One of the popular contentions going around is advising taxpayers to file a zero return regardless of their income, in order to reduce their Federal Tax Liability. Adding insult to injury, some of these ill-advised taxpayers claim a refund in addition to filing zero income.

The lowdown: There is nothing in tax law that allows an individual with taxable income to file a zero income return. Taxable income includes but is not limited to: wages, salary, tips, interest, dividends, rental income , retirement plans, pensions, annuities, social security, royalties, unemployment, bribes (yes bribes), alimony, jury duty, prizes and awards, Pulitzer prize, Nobel prize, stolen property (yes, if you steal property you must reported as income) and even bartering.

Of course there are qualifiers and under some circumstances some of this income is not taxable i.e. Social Security. However, if you derive income from any of these sources you must reported on your return and cannot claim zero.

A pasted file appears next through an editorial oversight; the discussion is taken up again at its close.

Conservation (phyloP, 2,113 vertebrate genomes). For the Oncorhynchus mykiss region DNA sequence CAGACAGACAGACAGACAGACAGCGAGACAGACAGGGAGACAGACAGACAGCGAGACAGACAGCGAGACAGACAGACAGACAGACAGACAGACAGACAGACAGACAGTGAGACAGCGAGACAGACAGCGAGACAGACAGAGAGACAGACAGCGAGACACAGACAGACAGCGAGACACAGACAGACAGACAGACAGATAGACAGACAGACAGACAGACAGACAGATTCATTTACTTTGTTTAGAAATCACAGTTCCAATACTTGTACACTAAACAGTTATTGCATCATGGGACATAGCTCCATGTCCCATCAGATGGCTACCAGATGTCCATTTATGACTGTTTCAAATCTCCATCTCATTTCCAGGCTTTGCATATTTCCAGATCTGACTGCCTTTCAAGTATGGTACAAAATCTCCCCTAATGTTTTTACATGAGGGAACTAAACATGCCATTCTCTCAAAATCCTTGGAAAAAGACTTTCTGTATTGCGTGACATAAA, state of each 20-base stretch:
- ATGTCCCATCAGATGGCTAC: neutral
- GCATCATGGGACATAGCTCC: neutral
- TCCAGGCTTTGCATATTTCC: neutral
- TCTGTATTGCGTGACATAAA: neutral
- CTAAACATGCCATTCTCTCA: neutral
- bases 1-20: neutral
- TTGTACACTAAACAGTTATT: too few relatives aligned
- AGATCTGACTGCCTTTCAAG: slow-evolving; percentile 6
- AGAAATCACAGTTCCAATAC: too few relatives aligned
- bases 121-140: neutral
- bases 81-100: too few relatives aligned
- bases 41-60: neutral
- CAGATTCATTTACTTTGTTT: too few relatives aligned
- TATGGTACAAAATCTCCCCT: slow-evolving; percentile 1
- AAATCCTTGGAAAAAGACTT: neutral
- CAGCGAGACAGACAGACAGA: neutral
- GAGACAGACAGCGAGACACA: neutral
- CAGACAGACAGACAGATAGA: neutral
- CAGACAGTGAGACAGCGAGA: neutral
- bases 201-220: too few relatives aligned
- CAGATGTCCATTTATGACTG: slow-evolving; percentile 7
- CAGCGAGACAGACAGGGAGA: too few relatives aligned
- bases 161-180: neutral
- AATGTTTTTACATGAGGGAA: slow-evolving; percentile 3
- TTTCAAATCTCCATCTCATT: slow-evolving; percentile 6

This would apply to the "nunc pro tunc" argument, a similar argument made with the purpose of reducing the tax responsibilities of individuals.

For further information the IRS has written extensively in the document covering the majority of these positions in their Internal Revenue Bulletin 2006-15 (IRB:2006-15).

Tuesday, November 25, 2008

Second Frivolous Tax Argument: Payment of Tax is Voluntary

Where the first frivolous tax argument contends that the law does not impel citizens to file a tax return, this one argues that payment is somehow voluntary. Those who subscribe to this view argue that the Internal Revenue Code does not clearly demand or impose the payment of taxes. The IRS, however, has clearly addressed this position and warned taxpayers of the consequences of this view.